Clashes as anti-nuclear protests hit Taiwan

Activists shout slogans during an anti-nuclear protest in front of the Presidential Office in Taipei on 27 April, 2014 Chanting crowds gathered in Taipei over the weekend to protest against a fourth nuclear plant

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Police have clashed with protesters demanding construction on Taiwan's fourth nuclear plant be stopped.

Police used water cannon early on Monday to disperse thousands of demonstrators blocking a main traffic route in Taiwan's capital, Taipei.

The governing Kuomintang Party agreed on Sunday to temporarily suspend work on two nuclear reactors but have so far refused to halt the project altogether.

The move comes amid mounting public concern over nuclear safety.

Protestors gathered in Taipei over the weekend and have pledged to continue their sit-in until Tuesday. Many have refused to leave without an official government announcement.

Police use a water cannon to disperse demonstrators protesting the construction of a fourth nuclear plant, in front of Taipei Railway station in Taipei on 28 April, 2014 Water cannons were used by police on Monday to disperse crowds of protesters
Activists take part in an anti-nuclear sit-in in front of the Taipei Railway station in Taipei on 27 April, 2014 The public fears a repeat of the Japanese Fukushima nuclear disaster
A Taiwanese boy wears a slogan reading "Stop the 4th Nuclear Power Plant. Give Power Back to People," during a protest against the construction of Taiwan"s fourth nuclear power plant to be completed in Taipei, Taiwan, on Sunday, 27 April, 2014 Demonstrators have refused to vacate the protest site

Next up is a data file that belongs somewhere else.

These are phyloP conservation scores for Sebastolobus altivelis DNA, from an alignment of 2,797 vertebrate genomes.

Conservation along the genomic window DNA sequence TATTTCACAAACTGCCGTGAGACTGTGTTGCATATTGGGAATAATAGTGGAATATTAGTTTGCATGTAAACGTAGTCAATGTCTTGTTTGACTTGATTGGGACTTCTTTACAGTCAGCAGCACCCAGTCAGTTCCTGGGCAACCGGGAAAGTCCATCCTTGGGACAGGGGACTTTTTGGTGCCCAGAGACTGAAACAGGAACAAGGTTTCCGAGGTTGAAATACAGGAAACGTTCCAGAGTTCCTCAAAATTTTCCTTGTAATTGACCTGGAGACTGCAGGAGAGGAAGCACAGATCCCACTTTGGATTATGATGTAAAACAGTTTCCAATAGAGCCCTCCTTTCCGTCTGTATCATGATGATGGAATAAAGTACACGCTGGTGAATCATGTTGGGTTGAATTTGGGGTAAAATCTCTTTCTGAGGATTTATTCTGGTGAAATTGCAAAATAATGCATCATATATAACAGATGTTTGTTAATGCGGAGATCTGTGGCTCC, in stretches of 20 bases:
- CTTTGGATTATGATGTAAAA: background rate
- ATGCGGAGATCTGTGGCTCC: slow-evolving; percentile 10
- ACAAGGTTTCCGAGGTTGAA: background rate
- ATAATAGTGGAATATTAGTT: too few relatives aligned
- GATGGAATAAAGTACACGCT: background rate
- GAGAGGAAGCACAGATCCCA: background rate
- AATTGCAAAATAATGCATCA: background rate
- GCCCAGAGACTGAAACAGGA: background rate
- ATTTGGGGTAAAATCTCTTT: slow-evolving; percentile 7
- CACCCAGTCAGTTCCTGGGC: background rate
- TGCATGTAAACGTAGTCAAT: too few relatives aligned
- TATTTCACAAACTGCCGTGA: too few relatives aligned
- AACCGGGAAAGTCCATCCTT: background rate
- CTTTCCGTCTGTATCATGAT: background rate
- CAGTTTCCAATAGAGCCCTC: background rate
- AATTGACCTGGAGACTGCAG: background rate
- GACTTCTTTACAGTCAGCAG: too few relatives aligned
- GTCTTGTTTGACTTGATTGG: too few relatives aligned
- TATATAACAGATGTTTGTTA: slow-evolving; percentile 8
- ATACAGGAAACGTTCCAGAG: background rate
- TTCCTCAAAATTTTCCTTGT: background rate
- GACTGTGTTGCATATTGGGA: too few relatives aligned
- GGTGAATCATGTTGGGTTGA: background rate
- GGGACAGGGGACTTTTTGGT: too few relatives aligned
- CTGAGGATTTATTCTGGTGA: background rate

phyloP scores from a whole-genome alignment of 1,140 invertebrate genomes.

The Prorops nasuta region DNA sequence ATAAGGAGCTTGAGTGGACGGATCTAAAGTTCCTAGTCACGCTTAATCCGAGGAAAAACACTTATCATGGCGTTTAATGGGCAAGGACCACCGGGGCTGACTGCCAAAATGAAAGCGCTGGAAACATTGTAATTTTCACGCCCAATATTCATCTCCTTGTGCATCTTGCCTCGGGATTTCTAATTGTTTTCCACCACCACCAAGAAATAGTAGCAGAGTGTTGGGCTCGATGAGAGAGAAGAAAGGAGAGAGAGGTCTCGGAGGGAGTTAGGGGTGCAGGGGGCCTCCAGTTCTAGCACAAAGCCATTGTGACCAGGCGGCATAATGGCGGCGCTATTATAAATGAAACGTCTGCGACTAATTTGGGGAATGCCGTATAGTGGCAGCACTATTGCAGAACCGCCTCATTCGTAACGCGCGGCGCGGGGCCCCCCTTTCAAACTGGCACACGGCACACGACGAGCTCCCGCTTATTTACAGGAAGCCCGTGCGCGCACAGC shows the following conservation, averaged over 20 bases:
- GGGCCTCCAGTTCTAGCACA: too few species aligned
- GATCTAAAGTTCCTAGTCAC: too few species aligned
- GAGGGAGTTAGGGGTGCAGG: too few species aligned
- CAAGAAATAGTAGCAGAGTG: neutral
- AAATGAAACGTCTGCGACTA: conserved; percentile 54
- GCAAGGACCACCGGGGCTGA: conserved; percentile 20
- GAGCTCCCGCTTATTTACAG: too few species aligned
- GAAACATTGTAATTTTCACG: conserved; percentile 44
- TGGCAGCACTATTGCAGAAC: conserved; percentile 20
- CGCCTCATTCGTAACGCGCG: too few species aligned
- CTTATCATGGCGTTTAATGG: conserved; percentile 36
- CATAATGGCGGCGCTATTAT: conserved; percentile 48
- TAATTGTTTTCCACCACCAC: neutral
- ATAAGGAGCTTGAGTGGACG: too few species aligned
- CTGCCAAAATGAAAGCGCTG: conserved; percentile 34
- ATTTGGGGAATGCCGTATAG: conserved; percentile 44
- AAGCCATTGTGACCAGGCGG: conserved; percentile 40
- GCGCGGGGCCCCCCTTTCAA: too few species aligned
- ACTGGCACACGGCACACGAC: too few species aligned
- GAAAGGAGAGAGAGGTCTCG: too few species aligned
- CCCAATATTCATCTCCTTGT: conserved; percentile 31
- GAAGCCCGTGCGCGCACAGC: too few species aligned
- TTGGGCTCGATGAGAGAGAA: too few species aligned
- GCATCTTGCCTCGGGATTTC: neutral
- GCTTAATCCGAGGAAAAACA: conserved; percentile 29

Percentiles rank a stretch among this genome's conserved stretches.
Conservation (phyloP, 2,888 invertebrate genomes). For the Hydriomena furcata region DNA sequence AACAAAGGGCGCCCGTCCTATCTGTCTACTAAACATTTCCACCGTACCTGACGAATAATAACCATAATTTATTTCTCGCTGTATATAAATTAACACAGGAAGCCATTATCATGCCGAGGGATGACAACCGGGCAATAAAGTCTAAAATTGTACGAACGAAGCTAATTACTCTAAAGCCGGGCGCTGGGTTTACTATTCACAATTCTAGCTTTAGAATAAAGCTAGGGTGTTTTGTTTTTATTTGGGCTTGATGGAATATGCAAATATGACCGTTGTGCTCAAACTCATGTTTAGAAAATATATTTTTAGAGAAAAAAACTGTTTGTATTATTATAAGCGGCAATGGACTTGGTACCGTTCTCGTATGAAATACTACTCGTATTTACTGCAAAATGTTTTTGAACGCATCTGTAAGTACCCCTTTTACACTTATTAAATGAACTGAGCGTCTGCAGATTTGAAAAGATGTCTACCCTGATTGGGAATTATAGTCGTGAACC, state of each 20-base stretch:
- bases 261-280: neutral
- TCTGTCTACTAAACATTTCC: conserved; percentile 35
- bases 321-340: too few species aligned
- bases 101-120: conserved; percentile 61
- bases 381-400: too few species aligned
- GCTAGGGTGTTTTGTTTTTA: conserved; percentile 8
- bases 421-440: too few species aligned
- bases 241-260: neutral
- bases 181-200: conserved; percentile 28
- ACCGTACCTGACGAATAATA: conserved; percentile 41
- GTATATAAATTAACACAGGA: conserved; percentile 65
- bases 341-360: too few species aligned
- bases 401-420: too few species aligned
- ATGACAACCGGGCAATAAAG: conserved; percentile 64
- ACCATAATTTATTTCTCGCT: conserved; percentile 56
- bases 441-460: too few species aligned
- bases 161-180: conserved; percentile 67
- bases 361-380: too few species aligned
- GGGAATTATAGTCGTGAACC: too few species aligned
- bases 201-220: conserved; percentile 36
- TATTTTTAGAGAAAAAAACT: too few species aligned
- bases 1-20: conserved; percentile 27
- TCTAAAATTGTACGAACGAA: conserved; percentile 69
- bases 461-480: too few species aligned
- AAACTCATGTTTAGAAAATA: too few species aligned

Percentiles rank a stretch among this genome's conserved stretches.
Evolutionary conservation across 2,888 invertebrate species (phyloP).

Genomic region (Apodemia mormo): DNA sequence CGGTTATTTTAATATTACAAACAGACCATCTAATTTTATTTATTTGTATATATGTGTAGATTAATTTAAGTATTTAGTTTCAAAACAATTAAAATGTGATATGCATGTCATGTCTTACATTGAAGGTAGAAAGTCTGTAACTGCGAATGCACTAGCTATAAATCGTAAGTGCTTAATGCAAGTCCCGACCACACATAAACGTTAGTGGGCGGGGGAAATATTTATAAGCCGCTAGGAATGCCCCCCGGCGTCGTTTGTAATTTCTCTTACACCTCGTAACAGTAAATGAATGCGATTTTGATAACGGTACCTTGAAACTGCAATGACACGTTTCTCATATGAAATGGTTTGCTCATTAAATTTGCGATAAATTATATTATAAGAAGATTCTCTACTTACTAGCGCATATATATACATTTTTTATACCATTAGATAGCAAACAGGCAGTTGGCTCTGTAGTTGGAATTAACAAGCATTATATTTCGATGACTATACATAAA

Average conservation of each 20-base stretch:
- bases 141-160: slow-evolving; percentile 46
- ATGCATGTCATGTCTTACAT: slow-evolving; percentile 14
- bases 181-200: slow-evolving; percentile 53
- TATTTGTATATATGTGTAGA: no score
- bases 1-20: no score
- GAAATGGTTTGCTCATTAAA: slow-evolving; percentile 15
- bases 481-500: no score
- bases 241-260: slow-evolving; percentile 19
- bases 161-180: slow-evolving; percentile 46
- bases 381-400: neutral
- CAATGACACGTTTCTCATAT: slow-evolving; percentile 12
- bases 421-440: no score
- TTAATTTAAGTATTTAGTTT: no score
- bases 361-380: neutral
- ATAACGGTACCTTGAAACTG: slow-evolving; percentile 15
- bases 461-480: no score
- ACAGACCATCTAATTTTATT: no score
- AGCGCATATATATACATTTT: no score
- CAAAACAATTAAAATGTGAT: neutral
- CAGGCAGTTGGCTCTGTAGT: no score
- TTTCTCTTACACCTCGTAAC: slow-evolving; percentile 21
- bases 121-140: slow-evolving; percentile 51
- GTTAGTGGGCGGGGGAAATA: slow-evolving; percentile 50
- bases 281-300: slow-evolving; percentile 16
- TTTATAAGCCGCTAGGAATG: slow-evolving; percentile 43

Taiwanese President Ma Ying-jeou had said the government would hold a referendum on the issue before the plant began operating.

Taiwan relies on nuclear power for about 18% of its energy needs. The remaining three nuclear power plants would have to function longer if the fourth one does not start operations as planned, the economic ministry said.

Taiwan's first nuclear plant is set to be decommissioned from 2018 while the second plant is set to close between 2021 and 2023.

The fourth plant will be located in northern New Taipei City, the most populous city in Taiwan.

Opponents of the fourth nuclear power plant say that it will dangerous given that Taiwan is located in an earthquake zone, reports the BBC's Cindy Sui in Taipei.

Supporters, which include the governing Kuomintang Party, argue that the fourth plant will be much safer than Japan's Fukushima plant, which was crippled by the 2011 earthquake and tsunami.

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